Spotify’s Stance on AI-Made Music and the Impact on the Music Industry

In a recent statement, the boss of Spotify, Daniel Ek, confirmed that the company has no intention to ban content created by artificial intelligence (AI) from its music streaming platform. This decision comes after Spotify pulled a track featuring AI-cloned voices of popular performers Drake and The Weeknd earlier this year. While acknowledging the valid uses of AI in music creation, Ek emphasized the importance of obtaining consent from human artists before using AI to impersonate them. He speculated that the debate surrounding the use of AI in music is likely to continue for many years.

Ek categorized the use of AI in music into three “buckets,” acknowledging its complexities and challenges faced by the industry. Although Spotify does not ban all forms of AI on its platform, the company strictly prohibits the use of its content to train machine learning or AI models that can produce music. This move aligns with the rising concern voiced by artists who are increasingly skeptical about the role of AI in creative industries. Recently, Irish musician Hozier expressed his concerns about the threat of AI to his profession, questioning whether it truly meets the definition of art.

The removal of the track “Heart on My Sleeve,” which featured cloned voices of Drake and The Weeknd, highlighted the need for stronger measures against AI-driven impersonations of artists. The track was taken down from Spotify and other streaming platforms in April, and its creator, Ghostwriter, attempted to have it nominated for a Grammy award but was unsuccessful.

Daniel Ek discussed the ongoing challenges faced by Spotify in ensuring the authenticity of artists’ identities on the platform. He mentioned instances of users attempting to upload songs claiming to be well-known artists without their consent, stating that the company has a dedicated team working on such issues. Spotify’s diligence in combating fraudulent activities has become crucial as the platform has seen cases of bots being used to artificially inflate streaming figures.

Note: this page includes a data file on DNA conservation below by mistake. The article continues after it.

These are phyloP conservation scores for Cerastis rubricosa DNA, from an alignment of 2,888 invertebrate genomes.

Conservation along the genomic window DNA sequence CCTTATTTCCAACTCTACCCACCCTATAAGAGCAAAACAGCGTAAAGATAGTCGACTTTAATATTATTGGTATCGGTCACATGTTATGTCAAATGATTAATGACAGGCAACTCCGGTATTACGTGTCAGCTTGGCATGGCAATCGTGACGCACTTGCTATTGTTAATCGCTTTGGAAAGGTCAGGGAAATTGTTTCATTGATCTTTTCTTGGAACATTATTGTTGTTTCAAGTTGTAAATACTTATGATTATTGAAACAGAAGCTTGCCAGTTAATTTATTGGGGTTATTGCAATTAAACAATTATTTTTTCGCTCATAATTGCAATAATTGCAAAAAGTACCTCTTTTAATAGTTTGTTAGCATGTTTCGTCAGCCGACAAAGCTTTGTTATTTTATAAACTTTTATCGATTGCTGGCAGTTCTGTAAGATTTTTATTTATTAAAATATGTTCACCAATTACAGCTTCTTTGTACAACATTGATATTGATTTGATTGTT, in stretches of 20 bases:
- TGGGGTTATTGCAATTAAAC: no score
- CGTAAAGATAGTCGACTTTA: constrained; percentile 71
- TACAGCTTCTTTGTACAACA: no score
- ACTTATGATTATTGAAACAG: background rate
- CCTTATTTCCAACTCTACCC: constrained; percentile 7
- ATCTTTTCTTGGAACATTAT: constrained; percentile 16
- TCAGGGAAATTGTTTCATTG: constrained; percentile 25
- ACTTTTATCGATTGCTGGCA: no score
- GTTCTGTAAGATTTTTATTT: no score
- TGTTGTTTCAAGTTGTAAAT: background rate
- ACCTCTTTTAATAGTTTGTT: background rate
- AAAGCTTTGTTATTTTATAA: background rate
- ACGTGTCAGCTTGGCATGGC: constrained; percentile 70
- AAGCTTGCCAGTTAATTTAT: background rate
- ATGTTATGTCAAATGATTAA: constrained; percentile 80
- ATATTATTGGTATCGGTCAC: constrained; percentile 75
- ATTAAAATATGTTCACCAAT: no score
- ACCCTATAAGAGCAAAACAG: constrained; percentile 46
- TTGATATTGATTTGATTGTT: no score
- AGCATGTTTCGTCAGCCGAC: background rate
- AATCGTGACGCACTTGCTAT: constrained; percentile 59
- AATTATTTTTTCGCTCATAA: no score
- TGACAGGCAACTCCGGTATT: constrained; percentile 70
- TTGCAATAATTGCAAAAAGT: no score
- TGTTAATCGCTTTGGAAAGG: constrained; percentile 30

In addition to addressing AI-related concerns, Ek also talked about Spotify’s significant investment in podcasts, including high-profile figures such as Michelle and Barack Obama and the Duke and Duchess of Sussex. However, he confirmed that neither podcast series has been re-commissioned after the initial investment, raising questions about the return on investment for such high-cost deals. Ek admitted that, despite some successes, not all of Spotify’s ventures into podcasting have yielded favorable results.

The interview with Daniel Ek also touched on Spotify’s relationship with Apple and Google, particularly their app store policies. Ek criticized the commission rates imposed by the tech giants, highlighting Spotify’s struggles to communicate directly with customers and promote its services on these platforms. He expressed concern over the duopoly’s control of internet access for billions of consumers. Spotify has been vocal about its opposition to the commission rates, with Ek suggesting that eliminating the 30% cut imposed by Apple could force Spotify to shut down.

Spotify’s concerns regarding Apple’s app store practices led to a complaint to the European Commission in 2020. The European Commission then charged Apple with breaking EU competition rules. While the European Commission scaled back its objections against Apple in February, the final ruling is still pending. Apple responded by stating that the majority of European developers fall under the $1 million revenue threshold and pay a lower commission rate of 15%.

In summary, Spotify’s decision not to ban AI-made music on its platform underscores the complexity of AI’s role in the music industry. The company acknowledges the valid applications of AI but emphasizes the need for artists’ consent to prevent unauthorized impersonations. Spotify’s dedication to combating fraudulent activities and maintaining the authenticity of artists’ identities demonstrates its commitment to creating a fair and transparent platform. Additionally, Ek’s comments on the challenges faced in podcasting and app store policies shed light on Spotify’s ongoing efforts to navigate a rapidly evolving digital landscape.